Beirut: The US-led coalition against the Islamic State group said on Wednesday it did not conduct strikes in the eastern Syrian town of Albu Kamal this week that reportedly killed dozens of civilians.
But it said it was assessing reports of civilian casualties in a strike it launched in Syria's Raqa province.
The Syrian Observatory for Human Rights monitor says 15 May coalition air strikes on Albu Kamal in Deir Ezzor province killed 62 people, including 42 civilians.
The Britain-based monitor had previously said 30 people were killed in the strikes, but subsequently revised the toll
It said the dead in the town on the Syria-Iraq border included 11 children and 20 IS fighters.
In a statement to AFP, the US-led coalition said its only strikes in the area on 14 May and 15 were carried out outside Albu Kamal.
"The open-source reports of civilian casualties referred to locations inside the city itself, where we did not conduct
strikes during the time period of alleged civilian casualties," the coalition said.
"There were other non-Coalition nations conducting strikes in Albu Kamal on the 14th and morning of the 15th though," the statement added, without specifying which countries it was referring to.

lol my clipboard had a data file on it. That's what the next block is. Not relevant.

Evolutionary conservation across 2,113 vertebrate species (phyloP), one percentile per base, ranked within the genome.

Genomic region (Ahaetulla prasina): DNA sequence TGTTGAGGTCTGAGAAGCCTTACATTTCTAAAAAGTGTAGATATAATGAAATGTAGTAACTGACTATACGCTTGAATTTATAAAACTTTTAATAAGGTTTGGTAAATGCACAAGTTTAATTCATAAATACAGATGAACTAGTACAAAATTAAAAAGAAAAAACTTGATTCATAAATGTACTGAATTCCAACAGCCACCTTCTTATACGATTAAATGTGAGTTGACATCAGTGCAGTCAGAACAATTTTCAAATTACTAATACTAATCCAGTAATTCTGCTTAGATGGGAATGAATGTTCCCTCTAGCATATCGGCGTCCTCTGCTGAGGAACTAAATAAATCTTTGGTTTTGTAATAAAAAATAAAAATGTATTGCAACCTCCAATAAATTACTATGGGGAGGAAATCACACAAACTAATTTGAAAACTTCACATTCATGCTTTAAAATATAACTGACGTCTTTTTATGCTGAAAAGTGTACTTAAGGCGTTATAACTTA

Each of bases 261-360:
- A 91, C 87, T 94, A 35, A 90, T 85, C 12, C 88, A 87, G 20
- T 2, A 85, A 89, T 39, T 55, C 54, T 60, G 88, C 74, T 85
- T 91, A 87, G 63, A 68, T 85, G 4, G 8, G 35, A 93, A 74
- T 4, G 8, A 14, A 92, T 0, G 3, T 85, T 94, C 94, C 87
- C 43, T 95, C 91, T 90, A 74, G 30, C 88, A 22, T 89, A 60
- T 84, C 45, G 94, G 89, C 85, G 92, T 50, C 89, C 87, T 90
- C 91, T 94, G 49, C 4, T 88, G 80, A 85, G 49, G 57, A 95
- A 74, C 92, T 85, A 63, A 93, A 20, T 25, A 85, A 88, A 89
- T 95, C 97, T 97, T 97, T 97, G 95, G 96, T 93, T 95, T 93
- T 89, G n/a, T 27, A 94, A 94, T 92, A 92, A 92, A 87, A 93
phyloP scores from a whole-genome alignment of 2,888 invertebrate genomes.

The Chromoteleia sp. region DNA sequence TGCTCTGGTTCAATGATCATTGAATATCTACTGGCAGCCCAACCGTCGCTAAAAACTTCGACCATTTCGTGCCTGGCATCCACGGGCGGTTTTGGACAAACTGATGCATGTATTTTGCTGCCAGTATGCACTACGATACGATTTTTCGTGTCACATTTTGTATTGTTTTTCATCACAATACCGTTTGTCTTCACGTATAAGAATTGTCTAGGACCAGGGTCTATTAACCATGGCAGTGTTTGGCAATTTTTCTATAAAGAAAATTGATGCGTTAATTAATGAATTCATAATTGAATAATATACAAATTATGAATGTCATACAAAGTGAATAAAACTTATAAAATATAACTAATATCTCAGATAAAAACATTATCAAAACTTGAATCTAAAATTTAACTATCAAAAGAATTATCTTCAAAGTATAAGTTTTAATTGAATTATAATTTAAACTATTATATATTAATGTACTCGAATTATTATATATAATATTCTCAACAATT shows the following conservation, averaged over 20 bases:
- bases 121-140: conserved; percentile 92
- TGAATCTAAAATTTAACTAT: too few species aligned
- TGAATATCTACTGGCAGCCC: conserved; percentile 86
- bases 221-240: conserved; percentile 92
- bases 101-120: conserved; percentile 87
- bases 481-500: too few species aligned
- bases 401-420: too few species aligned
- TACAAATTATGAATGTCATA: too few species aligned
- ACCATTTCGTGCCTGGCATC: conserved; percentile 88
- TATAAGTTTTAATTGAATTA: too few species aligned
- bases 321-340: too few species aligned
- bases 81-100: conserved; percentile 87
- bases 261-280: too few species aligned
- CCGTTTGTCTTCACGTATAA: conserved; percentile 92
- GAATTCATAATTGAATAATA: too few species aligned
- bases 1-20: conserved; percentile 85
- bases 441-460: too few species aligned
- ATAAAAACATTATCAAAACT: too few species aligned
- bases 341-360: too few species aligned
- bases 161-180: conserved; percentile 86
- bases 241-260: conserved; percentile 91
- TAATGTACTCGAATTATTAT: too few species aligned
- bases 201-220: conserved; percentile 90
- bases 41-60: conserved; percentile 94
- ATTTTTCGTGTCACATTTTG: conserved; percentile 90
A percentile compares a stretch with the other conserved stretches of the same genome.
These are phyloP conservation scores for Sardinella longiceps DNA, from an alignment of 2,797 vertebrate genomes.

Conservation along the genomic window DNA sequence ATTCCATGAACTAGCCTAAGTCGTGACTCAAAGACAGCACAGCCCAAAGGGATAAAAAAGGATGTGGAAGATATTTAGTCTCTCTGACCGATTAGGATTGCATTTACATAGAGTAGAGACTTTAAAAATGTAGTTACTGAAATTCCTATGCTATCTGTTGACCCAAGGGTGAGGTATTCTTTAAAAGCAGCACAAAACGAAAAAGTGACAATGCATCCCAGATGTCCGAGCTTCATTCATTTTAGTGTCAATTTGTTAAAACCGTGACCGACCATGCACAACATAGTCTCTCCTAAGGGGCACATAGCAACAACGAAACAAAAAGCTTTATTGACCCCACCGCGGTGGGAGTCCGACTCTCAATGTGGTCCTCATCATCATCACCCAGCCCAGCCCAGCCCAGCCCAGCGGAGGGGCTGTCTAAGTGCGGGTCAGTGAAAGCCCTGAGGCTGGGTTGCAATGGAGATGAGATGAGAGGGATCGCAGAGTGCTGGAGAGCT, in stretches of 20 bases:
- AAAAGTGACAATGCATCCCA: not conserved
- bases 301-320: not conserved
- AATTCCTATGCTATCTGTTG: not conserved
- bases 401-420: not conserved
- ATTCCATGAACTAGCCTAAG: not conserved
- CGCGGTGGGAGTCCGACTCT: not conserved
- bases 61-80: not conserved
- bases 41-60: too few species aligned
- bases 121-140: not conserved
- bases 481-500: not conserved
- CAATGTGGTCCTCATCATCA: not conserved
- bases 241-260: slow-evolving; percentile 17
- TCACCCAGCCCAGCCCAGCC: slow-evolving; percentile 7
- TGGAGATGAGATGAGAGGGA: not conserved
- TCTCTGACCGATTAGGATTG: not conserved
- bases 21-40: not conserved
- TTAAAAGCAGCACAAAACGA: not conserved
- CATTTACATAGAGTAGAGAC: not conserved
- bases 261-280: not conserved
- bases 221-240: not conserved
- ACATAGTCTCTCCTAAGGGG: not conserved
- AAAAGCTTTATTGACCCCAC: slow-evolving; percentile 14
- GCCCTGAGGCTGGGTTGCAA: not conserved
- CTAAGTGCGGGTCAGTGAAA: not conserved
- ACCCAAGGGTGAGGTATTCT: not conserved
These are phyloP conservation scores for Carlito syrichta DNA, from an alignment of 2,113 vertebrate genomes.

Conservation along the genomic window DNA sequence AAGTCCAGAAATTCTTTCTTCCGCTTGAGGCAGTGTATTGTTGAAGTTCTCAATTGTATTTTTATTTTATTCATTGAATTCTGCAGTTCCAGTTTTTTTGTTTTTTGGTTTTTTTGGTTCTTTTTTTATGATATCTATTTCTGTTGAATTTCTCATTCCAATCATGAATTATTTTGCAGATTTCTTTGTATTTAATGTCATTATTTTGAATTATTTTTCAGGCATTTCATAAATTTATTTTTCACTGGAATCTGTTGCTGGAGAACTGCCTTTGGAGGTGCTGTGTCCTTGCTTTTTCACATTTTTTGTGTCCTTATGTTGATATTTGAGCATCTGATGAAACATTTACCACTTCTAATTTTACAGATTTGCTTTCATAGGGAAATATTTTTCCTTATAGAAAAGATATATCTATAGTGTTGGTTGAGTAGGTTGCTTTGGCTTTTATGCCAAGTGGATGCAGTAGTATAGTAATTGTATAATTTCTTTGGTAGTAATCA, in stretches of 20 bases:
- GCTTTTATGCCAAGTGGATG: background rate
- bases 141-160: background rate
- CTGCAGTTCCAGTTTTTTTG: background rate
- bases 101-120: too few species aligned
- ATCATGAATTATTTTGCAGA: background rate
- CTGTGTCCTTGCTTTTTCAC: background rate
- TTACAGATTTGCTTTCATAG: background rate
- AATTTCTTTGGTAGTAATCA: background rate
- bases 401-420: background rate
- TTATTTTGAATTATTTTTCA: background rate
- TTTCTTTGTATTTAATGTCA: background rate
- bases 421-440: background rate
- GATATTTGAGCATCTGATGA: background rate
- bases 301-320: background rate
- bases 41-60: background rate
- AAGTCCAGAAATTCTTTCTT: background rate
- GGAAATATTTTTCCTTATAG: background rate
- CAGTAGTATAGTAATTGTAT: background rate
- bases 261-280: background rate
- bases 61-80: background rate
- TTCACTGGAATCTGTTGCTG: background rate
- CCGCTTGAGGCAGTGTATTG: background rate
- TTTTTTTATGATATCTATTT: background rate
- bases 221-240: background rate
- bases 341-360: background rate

Both Syria's government and its Russian ally have carried out strikes against IS in Deir Ezzor, and in February, Iraq's
air force carried out strikes against IS fighters in the province for the first time, including on Albu Kamal.
The coalition added that it had carried out strikes on the village of Al-Akeryshi in Raqa province on May 14 and had
"forwarded the allegations of civilian casualties to our team for assessment".
The Observatory says those strikes killed 14 people, including 12 women who were farmworkers travelling home in a convoy from the fields.
The US military said in May that coalition strikes in Syria and Iraq had "unintentionally" killed 352 civilians since it launched operations against IS in 2014.
But rights groups say the true number is significantly higher.
Published Date: May 17, 2017 09:30 pm | Updated Date: May 17, 2017 09:30 pm